BADass SINema Unearthed - Blu-ray Review
- Published Date
- by Loron Hays
Joan Crawford. Her name alone invokes images of all sorts. F. Scott Fitzgerald considered her THE ORIGINAL flapper. She was a dancer, a radio talent, an actress, but, above everything else, she was a force of nature. She alone made herself a star. No one else. And it happened when she wanted it to happen. She was not rushed, nor was it forced upon her. She wanted it. Along with the fame and fortune came the power and the influence. And when the parts got smaller as she got older, she made a name for herself once again by branching out into horror with Strait-Jacket and Whatever Happened to Baby Jane?.
Before all that, though, there was one of the strangest westerns ever made: Johnny Guitar. For Crawford, it was a labor of love that spoke to her passions as a headstrong woman in the entertainment business. She secured the rights to Johnny Guitar before the novel was even published. That’s how badly she wanted to turn the story into a movie.
Directed by Nicholas Ray, this Republic film is atypical of the western genre in that (a) a woman is at the center of this male-dominated genre, and (b) the whole production operates as a thinly veiled metaphor for the Hollywood “witch hunt” that blacklisted a whole lot of its heroes thanks to the efforts of Senator Joseph McCarthy and HUAC (the House Un-American Activities Committee). Needless to say, the film was completely disregarded when it was originally released. Critics scoffed at Crawford’s attempts to slip into a pair of cowboy boots. Some couldn’t get over her hair. Others felt the movie was too aware of itself and shamed it. Regardless of the review, the public did not turn out for it.
Which makes Olive Signature’s handling of Johnny Guitar all the more special. In its heart of hearts, Johnny Guitar is the best example of what B-movies looked like in the early 1950s. There’s little chance Crawford could have pulled off this stylized western had it been budgeted with the funds of a normal western. Instead, she and Ray are free to imagine the western as a feminist statement with surreal moments of melancholy sexual frustration. Freud himself would be proud.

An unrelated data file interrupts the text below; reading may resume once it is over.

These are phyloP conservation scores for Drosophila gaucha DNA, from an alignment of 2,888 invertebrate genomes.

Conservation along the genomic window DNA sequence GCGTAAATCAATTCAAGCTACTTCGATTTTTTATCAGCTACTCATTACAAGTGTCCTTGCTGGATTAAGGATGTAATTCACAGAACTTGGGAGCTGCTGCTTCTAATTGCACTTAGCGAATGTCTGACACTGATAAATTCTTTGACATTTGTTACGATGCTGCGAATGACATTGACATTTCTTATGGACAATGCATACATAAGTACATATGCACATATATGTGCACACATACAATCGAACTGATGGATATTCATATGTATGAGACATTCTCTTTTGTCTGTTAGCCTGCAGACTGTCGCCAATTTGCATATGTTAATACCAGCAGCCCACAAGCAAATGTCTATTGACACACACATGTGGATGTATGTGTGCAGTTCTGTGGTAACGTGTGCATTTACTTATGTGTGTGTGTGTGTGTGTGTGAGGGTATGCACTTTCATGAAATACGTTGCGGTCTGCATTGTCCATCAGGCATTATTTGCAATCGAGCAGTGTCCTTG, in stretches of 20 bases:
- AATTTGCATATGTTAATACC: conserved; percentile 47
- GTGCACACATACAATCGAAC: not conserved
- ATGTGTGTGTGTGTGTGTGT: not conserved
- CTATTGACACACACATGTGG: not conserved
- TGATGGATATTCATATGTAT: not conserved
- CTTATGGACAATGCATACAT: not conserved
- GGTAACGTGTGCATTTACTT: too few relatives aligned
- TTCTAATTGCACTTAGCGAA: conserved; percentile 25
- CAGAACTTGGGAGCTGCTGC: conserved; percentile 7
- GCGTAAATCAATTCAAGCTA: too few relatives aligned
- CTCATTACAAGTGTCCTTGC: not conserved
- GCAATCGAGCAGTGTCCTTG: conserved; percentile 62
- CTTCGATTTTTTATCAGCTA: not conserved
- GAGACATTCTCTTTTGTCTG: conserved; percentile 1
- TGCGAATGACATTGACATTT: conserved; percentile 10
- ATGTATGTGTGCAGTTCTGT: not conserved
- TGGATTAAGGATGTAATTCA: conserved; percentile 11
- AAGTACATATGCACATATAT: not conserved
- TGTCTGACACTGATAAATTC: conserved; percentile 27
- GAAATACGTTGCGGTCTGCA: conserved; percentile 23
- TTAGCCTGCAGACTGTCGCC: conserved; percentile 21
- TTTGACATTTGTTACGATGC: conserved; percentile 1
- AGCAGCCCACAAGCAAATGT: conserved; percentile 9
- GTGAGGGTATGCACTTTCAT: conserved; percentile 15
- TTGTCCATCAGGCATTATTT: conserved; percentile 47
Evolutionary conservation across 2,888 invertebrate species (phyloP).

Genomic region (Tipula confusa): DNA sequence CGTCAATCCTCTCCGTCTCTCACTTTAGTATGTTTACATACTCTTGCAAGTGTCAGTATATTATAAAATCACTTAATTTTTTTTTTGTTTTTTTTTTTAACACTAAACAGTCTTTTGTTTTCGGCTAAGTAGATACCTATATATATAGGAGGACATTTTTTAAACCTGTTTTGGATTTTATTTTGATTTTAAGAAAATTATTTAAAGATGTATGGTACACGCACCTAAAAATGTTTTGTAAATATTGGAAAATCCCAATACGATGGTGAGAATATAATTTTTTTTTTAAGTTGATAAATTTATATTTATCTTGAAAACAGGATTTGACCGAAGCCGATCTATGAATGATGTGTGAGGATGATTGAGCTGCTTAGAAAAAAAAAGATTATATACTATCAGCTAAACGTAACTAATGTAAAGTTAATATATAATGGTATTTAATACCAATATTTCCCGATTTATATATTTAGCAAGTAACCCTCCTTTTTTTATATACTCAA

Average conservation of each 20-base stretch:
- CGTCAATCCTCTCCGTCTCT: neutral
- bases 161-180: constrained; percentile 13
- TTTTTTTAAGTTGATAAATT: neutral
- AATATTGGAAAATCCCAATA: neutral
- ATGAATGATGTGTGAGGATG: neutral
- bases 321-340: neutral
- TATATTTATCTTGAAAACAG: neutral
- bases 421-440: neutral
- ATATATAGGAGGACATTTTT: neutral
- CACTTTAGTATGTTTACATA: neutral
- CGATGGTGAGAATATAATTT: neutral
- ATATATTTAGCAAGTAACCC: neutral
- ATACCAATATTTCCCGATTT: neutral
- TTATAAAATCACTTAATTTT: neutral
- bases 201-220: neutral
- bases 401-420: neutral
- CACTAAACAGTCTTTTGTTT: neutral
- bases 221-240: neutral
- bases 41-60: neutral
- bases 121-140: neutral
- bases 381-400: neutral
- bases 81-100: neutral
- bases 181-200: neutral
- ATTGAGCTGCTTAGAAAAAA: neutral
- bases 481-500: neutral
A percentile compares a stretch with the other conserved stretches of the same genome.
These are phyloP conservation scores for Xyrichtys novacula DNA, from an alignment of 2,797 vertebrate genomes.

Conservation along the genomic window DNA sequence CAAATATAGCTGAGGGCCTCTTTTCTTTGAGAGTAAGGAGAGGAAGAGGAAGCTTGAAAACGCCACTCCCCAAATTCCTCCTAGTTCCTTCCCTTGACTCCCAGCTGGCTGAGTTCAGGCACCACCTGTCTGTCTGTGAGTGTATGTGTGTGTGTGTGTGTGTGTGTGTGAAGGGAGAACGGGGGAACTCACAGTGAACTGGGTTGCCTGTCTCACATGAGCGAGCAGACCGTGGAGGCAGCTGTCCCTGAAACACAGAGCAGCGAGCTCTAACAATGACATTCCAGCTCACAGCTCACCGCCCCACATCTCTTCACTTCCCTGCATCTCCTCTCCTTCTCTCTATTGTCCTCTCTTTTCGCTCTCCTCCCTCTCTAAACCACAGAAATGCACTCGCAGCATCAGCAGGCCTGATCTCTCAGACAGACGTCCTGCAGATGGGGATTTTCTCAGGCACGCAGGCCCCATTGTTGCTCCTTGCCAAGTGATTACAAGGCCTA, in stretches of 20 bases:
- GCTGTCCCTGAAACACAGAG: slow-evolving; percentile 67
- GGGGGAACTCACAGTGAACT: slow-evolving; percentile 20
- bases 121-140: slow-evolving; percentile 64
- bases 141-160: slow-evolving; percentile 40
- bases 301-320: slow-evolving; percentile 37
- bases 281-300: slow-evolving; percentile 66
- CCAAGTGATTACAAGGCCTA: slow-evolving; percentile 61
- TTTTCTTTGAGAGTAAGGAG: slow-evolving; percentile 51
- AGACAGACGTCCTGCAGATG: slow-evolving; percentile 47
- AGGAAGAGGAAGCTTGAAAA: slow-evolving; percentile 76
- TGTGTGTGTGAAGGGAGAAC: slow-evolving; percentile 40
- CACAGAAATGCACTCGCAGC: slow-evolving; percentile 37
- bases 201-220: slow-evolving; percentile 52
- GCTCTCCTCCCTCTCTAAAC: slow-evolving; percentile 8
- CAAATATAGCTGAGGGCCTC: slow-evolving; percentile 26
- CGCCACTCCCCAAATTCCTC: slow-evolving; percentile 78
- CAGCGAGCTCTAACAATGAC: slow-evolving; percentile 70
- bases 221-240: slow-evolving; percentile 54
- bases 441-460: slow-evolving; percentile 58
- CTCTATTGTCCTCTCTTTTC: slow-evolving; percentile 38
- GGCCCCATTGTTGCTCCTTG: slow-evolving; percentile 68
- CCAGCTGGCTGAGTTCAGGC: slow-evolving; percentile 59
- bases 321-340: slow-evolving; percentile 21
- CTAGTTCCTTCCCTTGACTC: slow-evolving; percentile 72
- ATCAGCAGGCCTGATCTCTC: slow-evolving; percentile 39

As adapted by Philip Yordan, Johnny Guitar is the story of Arizona saloon-owner Vienna (Crawford) and her attempt to secure a spot in the territory before the train comes through, making her a very rich woman with a lot more thirsty visitors. Unfortunately, Emma Small (Mercedes McCambridge) and other locals in the town don’t want to share their land with the strangers the train will bring. Enter Johnny Guitar (Sterling Hayden). Brought in to keep Emma and the locals from halting her progress, it is Johnny’s job to entertain and, possibly, defend, as he is quite handy with the gun.
Things escalate quickly, a sexual relationship is revealed, and tempers flare before bodies start piling up. There’s a rousing chase sequence through the wild terrain of Arizona as Emma whips up a pretty impressive lynch mob and they go on a mission to seek and destroy all things connected with Vienna. As far as movies go, Johnny Guitar is as forward-thinking as it is hallucinogenic. It’s firmly planted in the mythological Old West of Hollywood’s creation, yet it somehow exists out of time itself. It’s tense and tough and poetic – with stunning colors – in its attempts to bring women out of the shadows.